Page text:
Compiled By Nisha Susan
When she was a little girl, did Bipasha Basu ever imagine that grown adults would threaten to attack her if she did not cut their birthday cake? Not hers but theirs. Having arrived in Delhi to promote a fitness DVD, Bipasha is now in the centre of an outsized tantrum. Ashok Mittal,chairman of the hotel, the venue for the launch is said to have pitched a fit, because the star did not want to be part of his birthday celebrations. Bouncers, allegations of drunkenness and greed are still flying like confetti.
It is customary for our people to get lost in the wierdest Hollywood projects. This new one thatMallika Sherawat is getting involved in seems, in comparison, rather interesting. Love, Barack is a romantic comedy set against the background of the 2008 American elections. Sherawat plays an idealistic young Barack Obama supporter who falls in love with a Republican campaigner, played by Laz Alonso, last seen in Avatar. What is more comforting, is that Rajan Zed, self-appointed guardian of Indian culture in the North American continent has given his stamp of approval for the project. Press releases have now, we notice, begun referring to him as Hindu statesman.
Only last month Sudhir Mishra had been shocked by someone leaking a rough cut of his film Tera Kya Hoga Johnny on YouTube. Mishra has filed a police complaint and is out for justice. But here is Chandan Arora, director of Striker (starring Siddharth) releasing his film online at the same time as its marquee release to prevent piracy. But look at the small print: you can’t watch it on YouTube if you are in India, and if you are abroad you will have to pay a rental fee.
Everyone can relax now. Adnan Sami says he had a secret nikah with girlfriend Roya Faryabi and, we quote, “We are loving it.” All of you concerned folks, worried that his wedding in Munich has been called off, take a deep breath. His new wife did not want the previous allegations of domestic violence — or the courts that did not allow him to leave India — to interfere with their plans. Even Pooja Bedi approves of this wife, unlike the last one.
‘I Hate The Caste System And All Its Prejudices!’
By Isha Manchanda
Girish Kasaravalli, Filmmaker
What is your earliest memory?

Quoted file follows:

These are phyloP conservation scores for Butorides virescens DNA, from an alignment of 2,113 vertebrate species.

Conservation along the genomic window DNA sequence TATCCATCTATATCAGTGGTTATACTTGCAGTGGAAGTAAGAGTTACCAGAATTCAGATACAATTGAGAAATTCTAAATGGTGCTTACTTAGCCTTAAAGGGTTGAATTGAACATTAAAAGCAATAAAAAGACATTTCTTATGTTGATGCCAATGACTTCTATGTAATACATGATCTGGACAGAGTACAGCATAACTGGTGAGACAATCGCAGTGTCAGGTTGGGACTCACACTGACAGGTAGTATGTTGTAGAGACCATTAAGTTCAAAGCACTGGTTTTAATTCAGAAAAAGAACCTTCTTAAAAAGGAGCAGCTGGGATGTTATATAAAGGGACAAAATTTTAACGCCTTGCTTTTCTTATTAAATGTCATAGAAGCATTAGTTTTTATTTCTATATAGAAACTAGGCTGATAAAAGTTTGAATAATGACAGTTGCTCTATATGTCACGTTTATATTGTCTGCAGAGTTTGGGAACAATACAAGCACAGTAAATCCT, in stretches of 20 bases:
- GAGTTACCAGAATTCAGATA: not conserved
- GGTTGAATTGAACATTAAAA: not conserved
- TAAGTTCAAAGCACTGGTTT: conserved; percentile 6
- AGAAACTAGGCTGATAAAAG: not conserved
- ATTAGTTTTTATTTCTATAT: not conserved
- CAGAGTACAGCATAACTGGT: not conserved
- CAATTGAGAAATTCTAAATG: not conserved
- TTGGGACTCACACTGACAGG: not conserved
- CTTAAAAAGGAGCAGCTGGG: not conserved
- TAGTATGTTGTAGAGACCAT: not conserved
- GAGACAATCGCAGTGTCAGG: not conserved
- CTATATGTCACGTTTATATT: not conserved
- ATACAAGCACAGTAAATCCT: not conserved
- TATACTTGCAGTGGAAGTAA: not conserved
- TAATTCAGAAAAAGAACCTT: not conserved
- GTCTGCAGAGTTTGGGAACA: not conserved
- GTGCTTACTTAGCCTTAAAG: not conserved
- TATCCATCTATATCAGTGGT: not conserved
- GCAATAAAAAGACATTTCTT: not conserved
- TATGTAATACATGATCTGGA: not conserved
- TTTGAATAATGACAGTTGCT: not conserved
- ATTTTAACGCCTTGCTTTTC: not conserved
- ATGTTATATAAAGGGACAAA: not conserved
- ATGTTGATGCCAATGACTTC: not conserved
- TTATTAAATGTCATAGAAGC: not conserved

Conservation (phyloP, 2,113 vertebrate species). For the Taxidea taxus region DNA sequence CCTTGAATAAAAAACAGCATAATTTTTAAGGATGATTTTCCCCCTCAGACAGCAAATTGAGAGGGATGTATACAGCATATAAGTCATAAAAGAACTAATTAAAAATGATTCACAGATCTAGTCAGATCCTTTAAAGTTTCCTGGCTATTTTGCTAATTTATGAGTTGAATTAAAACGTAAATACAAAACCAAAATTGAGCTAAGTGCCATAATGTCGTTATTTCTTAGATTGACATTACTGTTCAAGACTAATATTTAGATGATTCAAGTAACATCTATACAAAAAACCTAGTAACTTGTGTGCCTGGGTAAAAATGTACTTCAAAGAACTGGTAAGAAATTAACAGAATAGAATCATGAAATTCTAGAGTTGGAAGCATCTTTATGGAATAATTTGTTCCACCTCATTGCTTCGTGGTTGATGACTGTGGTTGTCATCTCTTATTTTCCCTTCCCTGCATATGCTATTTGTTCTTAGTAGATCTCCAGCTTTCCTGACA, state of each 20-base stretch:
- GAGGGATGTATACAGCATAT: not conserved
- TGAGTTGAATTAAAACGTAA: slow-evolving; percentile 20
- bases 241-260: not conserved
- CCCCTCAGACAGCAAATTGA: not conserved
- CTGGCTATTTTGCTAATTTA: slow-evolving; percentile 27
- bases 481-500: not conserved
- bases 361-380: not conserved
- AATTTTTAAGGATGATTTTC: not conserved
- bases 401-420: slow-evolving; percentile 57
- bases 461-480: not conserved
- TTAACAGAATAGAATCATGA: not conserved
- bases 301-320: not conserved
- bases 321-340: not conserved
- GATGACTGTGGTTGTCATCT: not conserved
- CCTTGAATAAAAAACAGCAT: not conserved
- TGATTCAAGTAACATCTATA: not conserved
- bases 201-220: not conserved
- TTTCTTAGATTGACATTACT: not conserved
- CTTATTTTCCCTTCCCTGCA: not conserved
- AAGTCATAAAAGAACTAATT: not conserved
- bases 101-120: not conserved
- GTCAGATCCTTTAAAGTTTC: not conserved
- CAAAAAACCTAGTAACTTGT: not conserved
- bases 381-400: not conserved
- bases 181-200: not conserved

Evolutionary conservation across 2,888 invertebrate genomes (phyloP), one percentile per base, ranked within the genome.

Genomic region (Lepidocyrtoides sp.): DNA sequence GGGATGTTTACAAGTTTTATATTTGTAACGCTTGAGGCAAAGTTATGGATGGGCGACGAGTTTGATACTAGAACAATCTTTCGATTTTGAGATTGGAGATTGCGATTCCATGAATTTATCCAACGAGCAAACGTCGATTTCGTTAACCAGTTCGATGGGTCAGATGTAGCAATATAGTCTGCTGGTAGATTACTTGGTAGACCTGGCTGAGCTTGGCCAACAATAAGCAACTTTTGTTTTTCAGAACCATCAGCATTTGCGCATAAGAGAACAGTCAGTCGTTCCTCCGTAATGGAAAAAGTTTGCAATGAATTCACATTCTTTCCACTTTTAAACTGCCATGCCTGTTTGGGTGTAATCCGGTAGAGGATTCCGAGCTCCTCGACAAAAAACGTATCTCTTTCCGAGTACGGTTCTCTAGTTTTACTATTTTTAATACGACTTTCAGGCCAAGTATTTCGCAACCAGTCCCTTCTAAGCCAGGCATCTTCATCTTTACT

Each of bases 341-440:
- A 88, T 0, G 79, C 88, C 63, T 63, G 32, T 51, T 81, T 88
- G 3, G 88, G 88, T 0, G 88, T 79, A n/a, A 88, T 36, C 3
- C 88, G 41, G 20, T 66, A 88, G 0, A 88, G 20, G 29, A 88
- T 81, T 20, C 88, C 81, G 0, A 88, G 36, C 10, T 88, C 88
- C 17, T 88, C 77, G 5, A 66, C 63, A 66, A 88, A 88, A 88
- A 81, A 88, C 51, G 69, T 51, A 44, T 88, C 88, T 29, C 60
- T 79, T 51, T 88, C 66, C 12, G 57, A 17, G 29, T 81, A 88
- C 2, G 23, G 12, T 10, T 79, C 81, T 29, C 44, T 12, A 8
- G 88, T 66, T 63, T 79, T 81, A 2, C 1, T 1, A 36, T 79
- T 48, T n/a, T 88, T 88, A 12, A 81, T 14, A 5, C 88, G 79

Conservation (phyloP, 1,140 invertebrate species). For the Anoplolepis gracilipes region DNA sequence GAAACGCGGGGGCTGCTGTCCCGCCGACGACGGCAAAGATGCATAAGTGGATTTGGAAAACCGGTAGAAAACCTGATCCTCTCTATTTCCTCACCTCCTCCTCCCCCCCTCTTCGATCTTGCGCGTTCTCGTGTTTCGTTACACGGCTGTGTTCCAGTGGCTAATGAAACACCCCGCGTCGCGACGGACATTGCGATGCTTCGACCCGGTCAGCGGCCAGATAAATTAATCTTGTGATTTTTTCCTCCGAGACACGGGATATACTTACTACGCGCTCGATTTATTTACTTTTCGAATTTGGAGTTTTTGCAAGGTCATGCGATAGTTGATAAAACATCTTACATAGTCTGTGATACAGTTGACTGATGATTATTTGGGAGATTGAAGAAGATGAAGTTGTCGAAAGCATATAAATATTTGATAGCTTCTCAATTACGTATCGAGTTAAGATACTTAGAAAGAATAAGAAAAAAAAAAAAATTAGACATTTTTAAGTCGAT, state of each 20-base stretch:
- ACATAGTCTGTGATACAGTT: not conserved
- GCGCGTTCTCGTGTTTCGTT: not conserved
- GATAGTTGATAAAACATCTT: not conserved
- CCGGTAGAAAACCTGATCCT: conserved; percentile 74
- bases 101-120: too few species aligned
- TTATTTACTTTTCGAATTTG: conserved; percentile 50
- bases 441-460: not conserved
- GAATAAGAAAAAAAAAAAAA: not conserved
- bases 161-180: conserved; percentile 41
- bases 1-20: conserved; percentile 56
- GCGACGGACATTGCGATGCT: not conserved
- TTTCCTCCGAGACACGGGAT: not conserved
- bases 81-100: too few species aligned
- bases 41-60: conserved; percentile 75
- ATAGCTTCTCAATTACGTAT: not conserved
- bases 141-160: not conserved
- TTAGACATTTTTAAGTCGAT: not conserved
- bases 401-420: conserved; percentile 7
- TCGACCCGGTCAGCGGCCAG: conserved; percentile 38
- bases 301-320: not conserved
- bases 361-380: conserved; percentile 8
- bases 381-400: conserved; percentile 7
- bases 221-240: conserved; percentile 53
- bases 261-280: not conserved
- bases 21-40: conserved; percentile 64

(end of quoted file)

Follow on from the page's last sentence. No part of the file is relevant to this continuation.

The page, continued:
One incident that’s clearly etched in my mind is of this petty crime in the village for which one of our servants was accused. My father was a very influential man, he was a landlord and had the reputation of being a fair and generous man. Everyone looked up to him. In this particular case, the police came to our house and struck our servant a few times with a cane. It’s not the kind of brutality you see these days, but it affected me a lot as a child. Also, I saw my father in new light. His authoritative voice was gone.
Tell me something about your childhood.
I grew up in a small village in the interiors of Karnataka, very idyllic. You had to walk four kilometres if you wanted to see someone else. My father was a landlord and my mother was a homemaker. I had five brothers and four sisters. There were no schools nearby so my father started a small school. The kids in the school were mostly our workers’ children. My father was a Gandhian. He died very early and my mother brought us up all by herself. She was very educated and didn’t believe in traditions and rituals.
How has that affected your films?
All my films are about life in villages, I’ve hardly made films set in urban spaces. Even the way I compose my frames is influenced by the structural elements of my memory. I’ve lived in a traditional society and my films show my anger toward that, and at times my appreciation of that life as well.
What do you dislike most in other people?
Many times, people aren’t very straightforward and I dislike that a lot. I hate the caste system and all its prejudices. Another thing I can’t stand is people’s belief in karma — how people blame everything on fate.
What is the one thing you would never want your kids to do?
I would never want them to compromise on their beliefs or their principles. If there’s something you believe in, you have to stand up for it.
What inspires you personally?
When I’m affected by things that are happening around me, when things enrage me. I get inspired to work when I feel the need to say something urgently.
What do you think of parallel cinema today?
During the 1970s and 1980s, parallel cinema was a huge movement. But in the 1990s, there was no parallel cinema. Now there is a revival in regional offbeat films and that is a welcome change.